This was a version of an article that was published, after peer review, in the Journal Of Global Ethics, 7, 3, 2011, pp. 279-90
This article provides a critique of the IWC’s traditional focus on anthropocentric conservation in the governance of whaling. It is argued that this position, which relies on accepting the view that we have no direct moral duties to whales, is out of step with the moral status that now tends, in theory and practice, to be granted to animals. More specifically, anthropocentric conservation conflicts with the widespread acceptance, in theory and practice, that nonhuman animals such as whales have moral standing, that what we do to them matters to them directly. This does not mean that whaling should necessarily be prohibited on ethical grounds, although the animal welfare analysis of whaling sketched in this article does suggest that, on balance, it is difficult to defend morally. Rather, it is being claimed that it is morally objectionable to deny, as the whaling nations do, that the IWC ought to be mandated to consider the welfare implications of whaling.
The international regulation of whaling has reached crisis point as parties to the International Convention for the Regulation of Whaling (ICRW) have repeatedly failed to agree on a way forward (Epstein, 2008: 199-200; Chasek et. al. 2010: 205-14). This impasse has been driven by the existence of competing interests among the parties, predicated upon different ethical world views. Traditionally, the International Whaling Commission (IWC) – the governing body of the ICRW – has been dominated by the ideology of anthropocentric conservationism, whereby whales are to be preserved, not because they are regarded as intrinsically valuable, but in order to maintain a sustainable stock to allow hunting them to continue. As the membership of the IWC has expanded, and the whaling nations reduced to a small minority, however, there has been enormous pressure, both from the governments of non-whaling nations and NGOs, to take account of the welfare of individual whales. There is currently no agreement on whether animal welfare falls within the IWC’s mandate, and there is no requirement for animal welfare data to be collected. However, animal welfare has been identified as a major issue for resolution in the current reform process. To this end at its meeting in 2010 the IWC agreed to the British delegation’s offer to convene a whale welfare and ethics workshop, which was held in March 2011 (IWC, 2010).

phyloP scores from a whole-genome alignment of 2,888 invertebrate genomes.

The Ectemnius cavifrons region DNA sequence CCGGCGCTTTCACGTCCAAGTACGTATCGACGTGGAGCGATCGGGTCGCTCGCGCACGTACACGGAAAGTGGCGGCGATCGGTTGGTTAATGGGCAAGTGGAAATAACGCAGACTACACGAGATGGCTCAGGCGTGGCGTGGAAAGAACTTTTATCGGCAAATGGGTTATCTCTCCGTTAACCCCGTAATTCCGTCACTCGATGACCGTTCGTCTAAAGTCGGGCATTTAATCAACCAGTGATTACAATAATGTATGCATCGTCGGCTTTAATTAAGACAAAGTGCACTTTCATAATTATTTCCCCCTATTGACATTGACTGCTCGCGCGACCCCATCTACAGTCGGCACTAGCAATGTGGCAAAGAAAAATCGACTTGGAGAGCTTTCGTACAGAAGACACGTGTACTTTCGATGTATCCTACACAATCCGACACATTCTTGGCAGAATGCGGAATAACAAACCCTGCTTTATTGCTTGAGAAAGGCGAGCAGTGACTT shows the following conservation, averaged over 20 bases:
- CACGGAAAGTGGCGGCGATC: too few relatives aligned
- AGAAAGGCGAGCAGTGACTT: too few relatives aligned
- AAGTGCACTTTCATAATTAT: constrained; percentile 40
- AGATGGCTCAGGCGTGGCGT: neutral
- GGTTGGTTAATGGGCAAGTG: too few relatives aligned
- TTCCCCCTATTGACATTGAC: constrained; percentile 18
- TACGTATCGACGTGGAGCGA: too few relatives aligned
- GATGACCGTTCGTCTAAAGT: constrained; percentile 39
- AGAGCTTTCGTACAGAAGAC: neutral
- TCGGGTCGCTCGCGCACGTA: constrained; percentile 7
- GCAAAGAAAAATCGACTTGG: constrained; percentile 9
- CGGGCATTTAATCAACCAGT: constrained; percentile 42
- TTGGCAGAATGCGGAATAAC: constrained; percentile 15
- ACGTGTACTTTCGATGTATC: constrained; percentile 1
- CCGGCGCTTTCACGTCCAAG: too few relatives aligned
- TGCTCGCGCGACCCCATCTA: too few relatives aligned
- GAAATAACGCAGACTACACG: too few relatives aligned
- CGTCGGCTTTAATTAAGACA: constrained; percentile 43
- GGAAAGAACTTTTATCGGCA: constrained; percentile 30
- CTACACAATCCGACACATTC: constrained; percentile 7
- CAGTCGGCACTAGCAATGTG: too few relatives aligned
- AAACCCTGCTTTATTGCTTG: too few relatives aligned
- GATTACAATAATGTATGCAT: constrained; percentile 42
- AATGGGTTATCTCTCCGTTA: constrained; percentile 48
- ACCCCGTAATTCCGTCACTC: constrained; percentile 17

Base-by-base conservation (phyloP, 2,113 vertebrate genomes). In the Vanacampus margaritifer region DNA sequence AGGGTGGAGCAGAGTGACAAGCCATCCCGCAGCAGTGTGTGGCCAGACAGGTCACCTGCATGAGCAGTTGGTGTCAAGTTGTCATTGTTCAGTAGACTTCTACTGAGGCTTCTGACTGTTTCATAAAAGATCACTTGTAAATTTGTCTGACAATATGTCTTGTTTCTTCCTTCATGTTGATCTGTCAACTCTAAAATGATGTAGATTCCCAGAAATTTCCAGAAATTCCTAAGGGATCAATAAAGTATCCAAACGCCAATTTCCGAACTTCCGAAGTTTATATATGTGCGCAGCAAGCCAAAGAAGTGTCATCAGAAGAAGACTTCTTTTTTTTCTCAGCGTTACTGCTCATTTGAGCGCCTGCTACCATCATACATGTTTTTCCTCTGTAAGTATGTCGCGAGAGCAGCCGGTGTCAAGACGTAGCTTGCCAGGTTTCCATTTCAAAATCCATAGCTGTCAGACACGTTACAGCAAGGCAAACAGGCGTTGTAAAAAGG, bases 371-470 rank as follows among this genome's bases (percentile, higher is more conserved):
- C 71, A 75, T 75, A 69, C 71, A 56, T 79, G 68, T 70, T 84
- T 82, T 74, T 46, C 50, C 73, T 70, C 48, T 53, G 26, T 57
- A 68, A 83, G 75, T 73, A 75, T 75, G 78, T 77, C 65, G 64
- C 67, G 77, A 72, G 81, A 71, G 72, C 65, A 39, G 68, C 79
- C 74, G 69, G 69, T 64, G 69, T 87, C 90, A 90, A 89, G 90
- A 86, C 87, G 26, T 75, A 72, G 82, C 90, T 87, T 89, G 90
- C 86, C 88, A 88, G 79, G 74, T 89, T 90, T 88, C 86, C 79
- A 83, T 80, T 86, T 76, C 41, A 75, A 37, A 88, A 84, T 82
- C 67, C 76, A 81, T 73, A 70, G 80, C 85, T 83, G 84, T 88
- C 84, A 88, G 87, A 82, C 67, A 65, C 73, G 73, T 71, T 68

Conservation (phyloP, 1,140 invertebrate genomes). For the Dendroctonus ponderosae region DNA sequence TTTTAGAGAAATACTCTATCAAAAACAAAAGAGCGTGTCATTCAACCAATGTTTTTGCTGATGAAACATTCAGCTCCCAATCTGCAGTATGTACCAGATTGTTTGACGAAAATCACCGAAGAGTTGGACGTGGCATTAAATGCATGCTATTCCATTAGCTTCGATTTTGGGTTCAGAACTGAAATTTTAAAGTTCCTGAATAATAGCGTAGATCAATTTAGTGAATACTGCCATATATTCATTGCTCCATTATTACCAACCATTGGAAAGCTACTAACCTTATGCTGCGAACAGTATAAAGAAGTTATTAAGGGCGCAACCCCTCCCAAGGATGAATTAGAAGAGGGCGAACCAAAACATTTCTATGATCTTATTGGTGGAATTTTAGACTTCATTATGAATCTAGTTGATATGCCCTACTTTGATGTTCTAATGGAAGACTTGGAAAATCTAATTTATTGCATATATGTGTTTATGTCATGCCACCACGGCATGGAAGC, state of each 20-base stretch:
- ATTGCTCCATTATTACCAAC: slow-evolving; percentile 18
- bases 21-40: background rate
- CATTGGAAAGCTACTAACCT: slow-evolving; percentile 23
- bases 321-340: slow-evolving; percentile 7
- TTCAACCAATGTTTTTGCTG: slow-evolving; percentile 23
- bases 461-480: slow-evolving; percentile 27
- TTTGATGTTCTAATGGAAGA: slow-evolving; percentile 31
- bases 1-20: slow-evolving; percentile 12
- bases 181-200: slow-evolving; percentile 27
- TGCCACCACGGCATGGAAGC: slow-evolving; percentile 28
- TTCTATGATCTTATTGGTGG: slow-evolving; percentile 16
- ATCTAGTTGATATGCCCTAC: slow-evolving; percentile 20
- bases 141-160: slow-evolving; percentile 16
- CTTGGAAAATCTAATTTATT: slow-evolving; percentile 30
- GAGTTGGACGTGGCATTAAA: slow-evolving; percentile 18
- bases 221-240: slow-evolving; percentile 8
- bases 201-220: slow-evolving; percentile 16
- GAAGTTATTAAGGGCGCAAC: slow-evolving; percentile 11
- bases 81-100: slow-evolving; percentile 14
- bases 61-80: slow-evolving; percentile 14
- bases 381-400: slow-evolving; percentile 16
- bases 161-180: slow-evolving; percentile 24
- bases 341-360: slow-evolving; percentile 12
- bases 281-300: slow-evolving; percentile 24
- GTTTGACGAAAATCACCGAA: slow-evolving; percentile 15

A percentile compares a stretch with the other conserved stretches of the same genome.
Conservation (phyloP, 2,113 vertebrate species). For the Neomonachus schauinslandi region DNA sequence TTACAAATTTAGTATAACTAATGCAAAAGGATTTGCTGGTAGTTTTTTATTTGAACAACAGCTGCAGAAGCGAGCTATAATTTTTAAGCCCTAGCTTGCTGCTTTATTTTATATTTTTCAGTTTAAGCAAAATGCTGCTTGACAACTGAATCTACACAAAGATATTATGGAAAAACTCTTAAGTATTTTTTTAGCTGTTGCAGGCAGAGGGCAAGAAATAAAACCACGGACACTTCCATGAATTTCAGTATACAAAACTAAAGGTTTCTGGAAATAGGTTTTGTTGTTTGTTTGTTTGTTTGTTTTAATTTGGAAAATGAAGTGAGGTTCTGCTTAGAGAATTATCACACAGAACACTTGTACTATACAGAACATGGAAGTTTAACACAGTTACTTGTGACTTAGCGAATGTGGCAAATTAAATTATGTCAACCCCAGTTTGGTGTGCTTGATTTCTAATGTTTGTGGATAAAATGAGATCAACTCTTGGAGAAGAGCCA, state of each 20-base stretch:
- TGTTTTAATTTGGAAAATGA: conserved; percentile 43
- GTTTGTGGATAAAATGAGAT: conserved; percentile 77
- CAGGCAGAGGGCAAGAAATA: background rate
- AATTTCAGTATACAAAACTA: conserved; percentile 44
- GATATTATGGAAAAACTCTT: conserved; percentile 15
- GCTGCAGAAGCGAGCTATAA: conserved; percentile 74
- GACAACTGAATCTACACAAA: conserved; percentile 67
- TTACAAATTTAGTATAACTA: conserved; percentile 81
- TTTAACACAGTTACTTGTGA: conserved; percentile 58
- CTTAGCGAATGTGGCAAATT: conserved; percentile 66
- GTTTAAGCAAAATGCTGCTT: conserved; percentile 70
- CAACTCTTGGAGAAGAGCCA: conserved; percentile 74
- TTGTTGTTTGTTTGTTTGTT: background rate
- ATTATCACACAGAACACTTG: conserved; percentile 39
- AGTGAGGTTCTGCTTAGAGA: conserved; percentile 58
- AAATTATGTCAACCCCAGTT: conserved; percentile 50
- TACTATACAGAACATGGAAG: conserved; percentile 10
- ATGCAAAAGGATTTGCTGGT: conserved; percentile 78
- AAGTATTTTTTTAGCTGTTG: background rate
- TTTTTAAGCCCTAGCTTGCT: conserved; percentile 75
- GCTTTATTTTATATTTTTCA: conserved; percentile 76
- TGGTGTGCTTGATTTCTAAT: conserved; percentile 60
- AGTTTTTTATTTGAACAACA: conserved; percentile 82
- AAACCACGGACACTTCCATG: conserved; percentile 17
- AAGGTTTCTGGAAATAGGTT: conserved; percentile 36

It is the aim of this article to outline and evaluate the ethical approaches current in the debate in order to make a moral judgement on the practice of whaling.2 It is argued that the IWC’s traditional focus on anthropocentric conservation, which relies upon an acceptance of the view that we have no direct duties to whales, is out of step with the moral status which now, in theory and practice, tends to be accorded generally to animals. In particular, such a position conflicts with the widespread acceptance, in theory and practice, that nonhuman animals such as whales have moral standing, that what we do to them matters to them directly. This does not mean, of course, that whaling should necessarily be prohibited on ethical grounds. The acceptance that animals such as whales have a moral right to life would enable us to reach this conclusion. The application of an animal welfare ethic to whaling would, by contrast, require us to weigh up the costs to whales against the benefits to those who seek to catch them. As this article will suggest, a plausible animal welfare case against whaling can be made. At the very least, though, to deny, as the IWC currently does, the validity of engaging in such an animal-welfare centred debate is clearly objectionable morally.
Anthropocentric Conservationism and the IWC
The regulation of whaling provides the classic example of an anthropocentric wildlife treaty, in the sense that the only value of whales is as a resource for humans. Unregulated whaling over many centuries decimated the whale population, bringing many species to the brink of extinction (D’Amato and Chopra, 1991: 28-9). This resulted in the creation, in the 1930s, of an international body to protect whale stocks. Its present incarnation, the ICRW, came into being in 1948. It was designed to conserve whales, not because they were regarded as intrinsically valuable, and therefore worthy of some respect and decent treatment, but because whaling nations recognized that they needed to be conserved in order for hunting them to continue. The convention set up a standing body, the IWC, which is designed to regulate the industry by imposing annual quotas determined by calculating the maximum sustainable yields. The moratorium on commercial whaling, introduced in 1982, was designed, at least for the whaling nations, ostensibly to allow whale stocks to recover.